JEFFERSON CITY - The Missouri Senate Education committee heard testimony on bills that would require high school students to pass an exam given to immigrants in order to graduate.
The bills revise current Missouri law that requires high school seniors to take an exam about the U.S. and Missouri Constitutions. Instead, they will take an exam similar to the test taken by naturalized citizens.
The civics test is designed by the United States government. The tests required by current law are produced by the state.
Sen. Jeanie Riddle, R-Callaway County, is the sponsor one of the bills. She said this bill takes the future of this country into account.
"For our government to function properly for years to come, our children and grandchildren must be active and knowledgeable participants," Riddle said. "If the citizens of this state and country choose not to be knowledgeable or at least active participants then our government will never be of the people, by the people, and for the people."
The test is one hundred questions and a passing grade of at least 60 percent is required.
"If our future generations can show they have a certain level of competency in the way our federal government works, why it works that way and the basic geographical and historical facts then we will have a base knowledge to take part in our government system," Riddle said.
The bill allows students to take it as many times as necessary to pass it. Riddle said despite the change in exams, teachers are doing their job.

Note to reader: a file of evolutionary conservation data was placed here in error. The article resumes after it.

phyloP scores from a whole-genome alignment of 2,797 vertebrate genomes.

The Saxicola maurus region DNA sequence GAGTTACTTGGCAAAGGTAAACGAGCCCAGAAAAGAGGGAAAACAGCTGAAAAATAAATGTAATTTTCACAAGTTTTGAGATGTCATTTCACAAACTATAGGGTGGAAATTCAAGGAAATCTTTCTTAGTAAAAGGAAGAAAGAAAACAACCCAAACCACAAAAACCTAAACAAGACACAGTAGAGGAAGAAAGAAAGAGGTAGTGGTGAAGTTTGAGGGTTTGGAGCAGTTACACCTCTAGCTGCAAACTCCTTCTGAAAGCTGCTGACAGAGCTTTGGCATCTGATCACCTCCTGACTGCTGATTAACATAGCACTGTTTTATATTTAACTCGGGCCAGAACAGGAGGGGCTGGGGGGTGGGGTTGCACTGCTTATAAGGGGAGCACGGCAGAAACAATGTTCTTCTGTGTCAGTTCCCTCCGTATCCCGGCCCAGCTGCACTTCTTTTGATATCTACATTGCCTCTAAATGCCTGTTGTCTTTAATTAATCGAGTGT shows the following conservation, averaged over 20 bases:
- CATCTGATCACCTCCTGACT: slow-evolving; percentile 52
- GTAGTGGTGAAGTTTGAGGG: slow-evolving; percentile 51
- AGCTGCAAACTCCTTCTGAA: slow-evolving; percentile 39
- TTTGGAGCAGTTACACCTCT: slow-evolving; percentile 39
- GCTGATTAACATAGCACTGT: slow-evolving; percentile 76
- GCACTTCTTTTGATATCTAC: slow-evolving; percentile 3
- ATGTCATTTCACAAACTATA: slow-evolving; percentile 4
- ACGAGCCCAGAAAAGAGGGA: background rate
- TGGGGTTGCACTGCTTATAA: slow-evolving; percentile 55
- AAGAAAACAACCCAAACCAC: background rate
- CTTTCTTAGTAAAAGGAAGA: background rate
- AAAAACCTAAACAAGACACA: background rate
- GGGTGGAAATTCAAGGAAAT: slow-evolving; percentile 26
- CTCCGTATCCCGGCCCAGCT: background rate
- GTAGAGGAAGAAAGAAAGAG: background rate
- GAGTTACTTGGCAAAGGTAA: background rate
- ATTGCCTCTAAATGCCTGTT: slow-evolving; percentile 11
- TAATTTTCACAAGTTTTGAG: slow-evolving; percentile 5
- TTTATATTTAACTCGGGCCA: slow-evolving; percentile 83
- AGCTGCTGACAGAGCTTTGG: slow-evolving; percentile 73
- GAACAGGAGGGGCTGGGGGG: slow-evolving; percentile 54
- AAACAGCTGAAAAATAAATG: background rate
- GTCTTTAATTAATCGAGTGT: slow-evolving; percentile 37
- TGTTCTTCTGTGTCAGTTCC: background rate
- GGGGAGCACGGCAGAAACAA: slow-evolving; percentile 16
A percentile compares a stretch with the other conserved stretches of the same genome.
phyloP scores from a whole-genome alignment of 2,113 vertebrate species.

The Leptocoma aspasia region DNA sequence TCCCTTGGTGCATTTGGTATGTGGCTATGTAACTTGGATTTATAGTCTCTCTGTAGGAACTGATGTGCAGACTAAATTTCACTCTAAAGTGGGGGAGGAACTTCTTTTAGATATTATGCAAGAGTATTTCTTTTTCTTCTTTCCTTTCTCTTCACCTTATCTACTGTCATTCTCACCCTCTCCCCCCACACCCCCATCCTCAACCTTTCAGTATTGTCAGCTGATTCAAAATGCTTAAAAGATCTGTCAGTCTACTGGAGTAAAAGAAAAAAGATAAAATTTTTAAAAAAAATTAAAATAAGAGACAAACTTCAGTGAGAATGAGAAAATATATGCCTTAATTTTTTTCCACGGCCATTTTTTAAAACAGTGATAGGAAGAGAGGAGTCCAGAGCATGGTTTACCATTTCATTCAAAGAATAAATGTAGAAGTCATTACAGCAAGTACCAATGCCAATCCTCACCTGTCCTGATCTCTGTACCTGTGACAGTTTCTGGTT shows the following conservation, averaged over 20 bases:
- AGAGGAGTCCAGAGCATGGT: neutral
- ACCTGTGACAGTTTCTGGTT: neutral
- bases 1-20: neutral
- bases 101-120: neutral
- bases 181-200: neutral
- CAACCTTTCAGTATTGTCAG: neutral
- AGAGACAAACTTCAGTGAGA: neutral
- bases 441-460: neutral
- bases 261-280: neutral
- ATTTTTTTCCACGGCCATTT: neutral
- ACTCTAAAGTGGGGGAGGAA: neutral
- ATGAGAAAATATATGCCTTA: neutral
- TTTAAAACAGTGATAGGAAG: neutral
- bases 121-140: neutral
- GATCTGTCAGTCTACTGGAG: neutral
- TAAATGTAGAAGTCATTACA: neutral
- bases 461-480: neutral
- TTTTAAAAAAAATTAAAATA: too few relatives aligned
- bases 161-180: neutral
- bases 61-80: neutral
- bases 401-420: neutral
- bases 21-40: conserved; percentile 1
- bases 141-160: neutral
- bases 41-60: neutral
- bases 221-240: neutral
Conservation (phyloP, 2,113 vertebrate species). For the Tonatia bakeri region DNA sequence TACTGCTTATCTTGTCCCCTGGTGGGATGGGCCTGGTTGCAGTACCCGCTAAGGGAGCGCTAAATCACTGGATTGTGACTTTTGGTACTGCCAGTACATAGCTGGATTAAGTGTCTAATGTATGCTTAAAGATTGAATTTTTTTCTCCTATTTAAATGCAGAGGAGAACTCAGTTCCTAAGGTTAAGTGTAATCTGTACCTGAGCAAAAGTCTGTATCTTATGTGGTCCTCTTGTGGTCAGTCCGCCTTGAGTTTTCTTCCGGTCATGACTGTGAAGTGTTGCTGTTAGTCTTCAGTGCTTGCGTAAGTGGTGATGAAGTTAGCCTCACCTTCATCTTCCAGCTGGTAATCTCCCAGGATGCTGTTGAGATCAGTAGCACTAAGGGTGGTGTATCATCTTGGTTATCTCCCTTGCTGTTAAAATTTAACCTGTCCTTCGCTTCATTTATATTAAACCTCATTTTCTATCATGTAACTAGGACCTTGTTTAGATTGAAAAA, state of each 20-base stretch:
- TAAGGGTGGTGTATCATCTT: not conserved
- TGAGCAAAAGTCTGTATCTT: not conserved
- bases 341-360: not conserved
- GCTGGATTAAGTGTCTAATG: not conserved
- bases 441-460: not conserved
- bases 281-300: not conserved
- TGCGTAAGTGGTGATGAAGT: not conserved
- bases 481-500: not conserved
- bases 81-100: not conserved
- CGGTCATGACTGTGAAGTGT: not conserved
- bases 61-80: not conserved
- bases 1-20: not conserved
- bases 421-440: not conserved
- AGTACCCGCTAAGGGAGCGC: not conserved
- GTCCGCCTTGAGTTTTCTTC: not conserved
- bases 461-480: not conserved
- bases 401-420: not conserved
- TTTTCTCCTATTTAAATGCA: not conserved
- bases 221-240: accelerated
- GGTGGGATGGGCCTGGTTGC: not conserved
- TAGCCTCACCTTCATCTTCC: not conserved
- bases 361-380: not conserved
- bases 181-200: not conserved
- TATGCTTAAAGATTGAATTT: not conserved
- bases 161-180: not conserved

"I think our teachers are teaching the appropriate information for students to become competent in these areas," Riddle said. "The question then becomes are the current tests sufficient to validate that they truly know their government and how it works. I think the evidence shows they are not and it's because they don't take it seriously."
Retired social studies teacher Bill Erling said he doesn't think the tests need to be changed.
"This test is designed for immigrants who are just learning our culture," Erling said. "It was not designed for most students who have lived in the United States all of their lives. The United States Citizenship and Immigration Service test does not require any knowledge of Missouri's Constitution. We have that requirement now. If we adopt this law that will go by the wayside."
Erling said it is important for students to apply their knowledge to a local government.
"Students would not have to know anything about state or local government. I believe it is important for students to have this knowledge to be able to exercise the knowledge with the governments closest to them - state and local," Erling said.
The Senate committee took no action on the bills.